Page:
Home Business Is the state pension taxable? How tax on the state pension works

Is the state pension taxable? How tax on the state pension works


Taxes are paid on total income above the Personal Allowance, which in 2021/22 currently sits at £12,570 per year.
Any income above this threshold is subject to Income Tax.

The tax rate between £12,570 and 37,700 in England, Wales and Northern Ireland is 20 percent. After this point, higher rates are paid.
However, people born before April 6, 1948 may be entitled to a larger Personal Allowance.

People may think that living in retirement will be tax-free but this is not the case.

In retirement, total income can include the state pension, a private pension, earnings, any taxable benefits and any other income from investments, property or savings.

It’s important to note that the state pension is taxable, so state pension payments count towards annual taxable income. However, Pension Credit is not a taxable form of income.

People won’t usually pay any taxes if their annual total income adds up to less than their Personal Allowance.
There are also tax benefits that come with other forms of retirement income, such as private or workplace pension savings.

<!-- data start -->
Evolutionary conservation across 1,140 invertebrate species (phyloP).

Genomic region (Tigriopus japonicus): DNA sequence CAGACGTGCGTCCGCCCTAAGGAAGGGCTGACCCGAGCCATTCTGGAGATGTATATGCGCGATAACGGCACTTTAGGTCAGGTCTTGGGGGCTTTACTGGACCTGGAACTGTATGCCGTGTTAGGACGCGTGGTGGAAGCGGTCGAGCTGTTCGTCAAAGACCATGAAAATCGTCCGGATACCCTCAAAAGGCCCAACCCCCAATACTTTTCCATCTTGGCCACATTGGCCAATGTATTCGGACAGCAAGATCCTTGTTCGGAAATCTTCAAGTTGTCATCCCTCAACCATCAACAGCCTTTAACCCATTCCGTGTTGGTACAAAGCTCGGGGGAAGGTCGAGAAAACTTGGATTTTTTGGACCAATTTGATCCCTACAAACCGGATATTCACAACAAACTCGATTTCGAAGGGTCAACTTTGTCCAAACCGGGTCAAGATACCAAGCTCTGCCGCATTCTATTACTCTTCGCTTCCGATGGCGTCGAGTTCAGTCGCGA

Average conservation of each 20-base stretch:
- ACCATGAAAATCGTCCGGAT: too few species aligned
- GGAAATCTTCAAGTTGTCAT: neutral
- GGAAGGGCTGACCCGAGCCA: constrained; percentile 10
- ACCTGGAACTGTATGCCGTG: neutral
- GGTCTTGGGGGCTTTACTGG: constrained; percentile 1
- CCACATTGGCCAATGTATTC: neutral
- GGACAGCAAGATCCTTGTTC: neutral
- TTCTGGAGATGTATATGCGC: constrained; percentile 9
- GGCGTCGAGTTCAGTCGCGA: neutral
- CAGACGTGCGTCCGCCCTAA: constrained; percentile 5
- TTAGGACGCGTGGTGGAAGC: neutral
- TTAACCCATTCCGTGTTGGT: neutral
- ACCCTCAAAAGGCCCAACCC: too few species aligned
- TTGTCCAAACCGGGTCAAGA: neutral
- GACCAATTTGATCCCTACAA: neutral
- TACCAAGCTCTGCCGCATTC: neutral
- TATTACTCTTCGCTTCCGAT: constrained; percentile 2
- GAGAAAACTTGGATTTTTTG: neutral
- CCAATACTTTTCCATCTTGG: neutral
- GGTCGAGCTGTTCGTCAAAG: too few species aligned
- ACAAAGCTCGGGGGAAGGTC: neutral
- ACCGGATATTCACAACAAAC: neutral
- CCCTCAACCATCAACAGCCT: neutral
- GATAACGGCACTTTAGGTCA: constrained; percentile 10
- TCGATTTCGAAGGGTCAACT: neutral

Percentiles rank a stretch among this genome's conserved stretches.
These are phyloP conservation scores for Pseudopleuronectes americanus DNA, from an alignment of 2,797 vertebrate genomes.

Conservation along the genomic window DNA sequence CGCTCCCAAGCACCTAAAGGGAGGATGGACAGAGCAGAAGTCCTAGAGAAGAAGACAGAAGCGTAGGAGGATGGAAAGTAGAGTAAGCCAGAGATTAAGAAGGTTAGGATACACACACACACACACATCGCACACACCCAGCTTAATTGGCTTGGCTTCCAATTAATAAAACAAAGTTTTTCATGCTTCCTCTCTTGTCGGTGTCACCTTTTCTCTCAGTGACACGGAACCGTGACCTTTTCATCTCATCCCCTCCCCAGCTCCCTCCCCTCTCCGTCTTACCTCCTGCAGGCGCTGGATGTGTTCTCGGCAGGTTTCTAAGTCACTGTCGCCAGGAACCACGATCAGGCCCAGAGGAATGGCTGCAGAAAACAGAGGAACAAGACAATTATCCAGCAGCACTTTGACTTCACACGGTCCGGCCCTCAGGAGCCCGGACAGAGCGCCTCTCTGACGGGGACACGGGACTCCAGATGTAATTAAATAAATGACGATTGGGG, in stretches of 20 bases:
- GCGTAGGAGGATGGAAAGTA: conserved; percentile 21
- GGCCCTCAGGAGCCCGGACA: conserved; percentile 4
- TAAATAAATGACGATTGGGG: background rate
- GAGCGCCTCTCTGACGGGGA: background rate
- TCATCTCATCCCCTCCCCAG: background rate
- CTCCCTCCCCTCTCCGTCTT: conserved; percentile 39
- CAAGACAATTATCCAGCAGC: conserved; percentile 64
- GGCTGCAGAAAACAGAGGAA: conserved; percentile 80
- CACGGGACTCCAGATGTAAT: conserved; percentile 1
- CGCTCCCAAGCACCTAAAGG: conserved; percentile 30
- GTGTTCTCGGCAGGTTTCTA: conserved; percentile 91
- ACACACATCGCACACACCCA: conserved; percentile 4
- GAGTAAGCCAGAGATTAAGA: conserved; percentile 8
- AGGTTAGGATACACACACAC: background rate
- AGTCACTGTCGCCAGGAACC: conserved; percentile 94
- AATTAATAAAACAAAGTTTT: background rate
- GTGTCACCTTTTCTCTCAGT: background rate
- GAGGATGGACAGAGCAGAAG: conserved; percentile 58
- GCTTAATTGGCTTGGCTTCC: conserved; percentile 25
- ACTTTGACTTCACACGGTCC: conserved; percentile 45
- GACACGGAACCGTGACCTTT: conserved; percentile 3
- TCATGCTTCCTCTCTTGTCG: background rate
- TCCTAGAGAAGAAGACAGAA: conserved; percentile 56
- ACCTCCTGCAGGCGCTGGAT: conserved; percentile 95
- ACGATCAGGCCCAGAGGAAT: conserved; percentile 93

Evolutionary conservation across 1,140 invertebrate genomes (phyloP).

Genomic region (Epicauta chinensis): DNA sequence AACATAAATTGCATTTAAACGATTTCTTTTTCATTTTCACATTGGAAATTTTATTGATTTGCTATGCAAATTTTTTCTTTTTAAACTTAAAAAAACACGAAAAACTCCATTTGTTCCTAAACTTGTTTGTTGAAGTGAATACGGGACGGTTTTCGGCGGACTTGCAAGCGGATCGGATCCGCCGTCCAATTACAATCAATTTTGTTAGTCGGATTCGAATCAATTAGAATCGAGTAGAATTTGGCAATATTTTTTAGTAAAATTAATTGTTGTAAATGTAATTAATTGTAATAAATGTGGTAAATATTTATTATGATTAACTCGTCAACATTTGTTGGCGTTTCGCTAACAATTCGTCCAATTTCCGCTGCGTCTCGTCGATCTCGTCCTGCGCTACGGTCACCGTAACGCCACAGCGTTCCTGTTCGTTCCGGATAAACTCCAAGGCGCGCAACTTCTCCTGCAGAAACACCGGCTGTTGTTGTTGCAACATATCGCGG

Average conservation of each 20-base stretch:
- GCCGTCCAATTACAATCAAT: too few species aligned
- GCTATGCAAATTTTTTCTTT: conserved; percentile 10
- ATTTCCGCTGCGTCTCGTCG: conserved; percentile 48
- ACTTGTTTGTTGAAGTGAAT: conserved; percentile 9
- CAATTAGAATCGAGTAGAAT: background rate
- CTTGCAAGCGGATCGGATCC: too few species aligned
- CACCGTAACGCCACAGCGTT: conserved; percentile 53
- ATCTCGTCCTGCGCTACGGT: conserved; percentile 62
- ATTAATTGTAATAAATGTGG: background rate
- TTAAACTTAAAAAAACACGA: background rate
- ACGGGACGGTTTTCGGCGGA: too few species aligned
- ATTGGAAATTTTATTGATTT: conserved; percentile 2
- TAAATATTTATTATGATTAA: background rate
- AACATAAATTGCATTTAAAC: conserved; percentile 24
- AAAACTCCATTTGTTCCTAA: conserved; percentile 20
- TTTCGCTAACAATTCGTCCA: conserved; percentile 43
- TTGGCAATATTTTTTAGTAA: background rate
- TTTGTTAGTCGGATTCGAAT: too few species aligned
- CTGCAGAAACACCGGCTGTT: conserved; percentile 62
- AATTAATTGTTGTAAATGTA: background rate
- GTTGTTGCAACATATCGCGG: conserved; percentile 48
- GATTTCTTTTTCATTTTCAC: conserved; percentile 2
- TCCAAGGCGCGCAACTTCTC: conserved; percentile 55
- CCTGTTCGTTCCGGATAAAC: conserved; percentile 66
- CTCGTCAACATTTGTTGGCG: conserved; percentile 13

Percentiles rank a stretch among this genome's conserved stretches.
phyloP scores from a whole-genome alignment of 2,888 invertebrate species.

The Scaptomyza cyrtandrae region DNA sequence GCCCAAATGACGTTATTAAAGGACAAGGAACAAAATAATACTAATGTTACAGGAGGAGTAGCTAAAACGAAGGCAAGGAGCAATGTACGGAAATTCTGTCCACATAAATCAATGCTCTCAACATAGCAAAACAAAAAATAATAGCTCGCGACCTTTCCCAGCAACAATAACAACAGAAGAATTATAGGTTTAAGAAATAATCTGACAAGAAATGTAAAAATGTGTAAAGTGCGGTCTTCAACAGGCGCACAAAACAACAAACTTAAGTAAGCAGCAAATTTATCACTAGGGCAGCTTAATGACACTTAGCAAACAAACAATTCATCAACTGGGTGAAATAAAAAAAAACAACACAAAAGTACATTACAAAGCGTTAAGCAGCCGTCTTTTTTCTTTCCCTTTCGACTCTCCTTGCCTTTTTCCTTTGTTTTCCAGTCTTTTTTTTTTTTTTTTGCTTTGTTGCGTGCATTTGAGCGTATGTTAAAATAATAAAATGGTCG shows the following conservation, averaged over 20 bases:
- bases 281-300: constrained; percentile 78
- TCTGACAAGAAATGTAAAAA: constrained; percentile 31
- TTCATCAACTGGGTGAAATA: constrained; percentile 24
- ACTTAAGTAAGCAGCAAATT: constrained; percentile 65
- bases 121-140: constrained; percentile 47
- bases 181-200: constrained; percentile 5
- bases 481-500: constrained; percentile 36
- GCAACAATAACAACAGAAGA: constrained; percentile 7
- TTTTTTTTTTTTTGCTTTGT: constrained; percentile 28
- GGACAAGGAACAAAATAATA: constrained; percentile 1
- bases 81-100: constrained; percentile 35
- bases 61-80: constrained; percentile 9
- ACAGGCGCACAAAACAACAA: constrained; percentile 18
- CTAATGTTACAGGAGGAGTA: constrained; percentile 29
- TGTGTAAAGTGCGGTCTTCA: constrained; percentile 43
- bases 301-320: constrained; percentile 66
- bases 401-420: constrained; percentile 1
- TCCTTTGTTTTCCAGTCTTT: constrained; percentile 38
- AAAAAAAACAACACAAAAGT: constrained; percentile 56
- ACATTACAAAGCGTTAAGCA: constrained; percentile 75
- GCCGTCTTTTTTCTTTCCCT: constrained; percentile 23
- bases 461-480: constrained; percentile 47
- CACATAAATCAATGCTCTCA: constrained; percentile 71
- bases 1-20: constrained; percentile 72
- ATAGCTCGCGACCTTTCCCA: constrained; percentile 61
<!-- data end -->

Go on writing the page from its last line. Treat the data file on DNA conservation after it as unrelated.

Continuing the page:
One of these is that pensioners can usually take up to 25 percent of the value built up in their pension pot as a tax-free lump sum.

This 25 percent tax-free lump sum is one of the most popular perks of saving for a pension, with 54 percent of workers planning to take up the deal.

READ MORE: TV Licence warning: Pensioners will face new payments from next week

People don’t usually pay taxes on their pension if they’re not a UK resident, but may have to pay them in the country in which they reside.

There are a few exceptions to this. Taxes on civil service pensions, for example, are always paid in the UK.

People who live in countries without a double taxation agreement may have to pay taxes in both countries.

People can get free impartial guidance from Pension Wise or advice from a financial advisor if they wish. 

A lifetime limit to what can be saved into a pension also exists. This is the total amount paid by someone into all their pensions excluding state pensions and it is currently £1,073,100.

If savings into a person’s pension exceed 100 percent of their earnings in a year then this also limits the tax relief that is received.

Previous articleTaxpayers warned to check their tax payments as deadline looms – do you need to act now?
Next articleOlympian Lydia Jacoby: What to know about the gold medalist


Please enter your comment!
Please enter your name here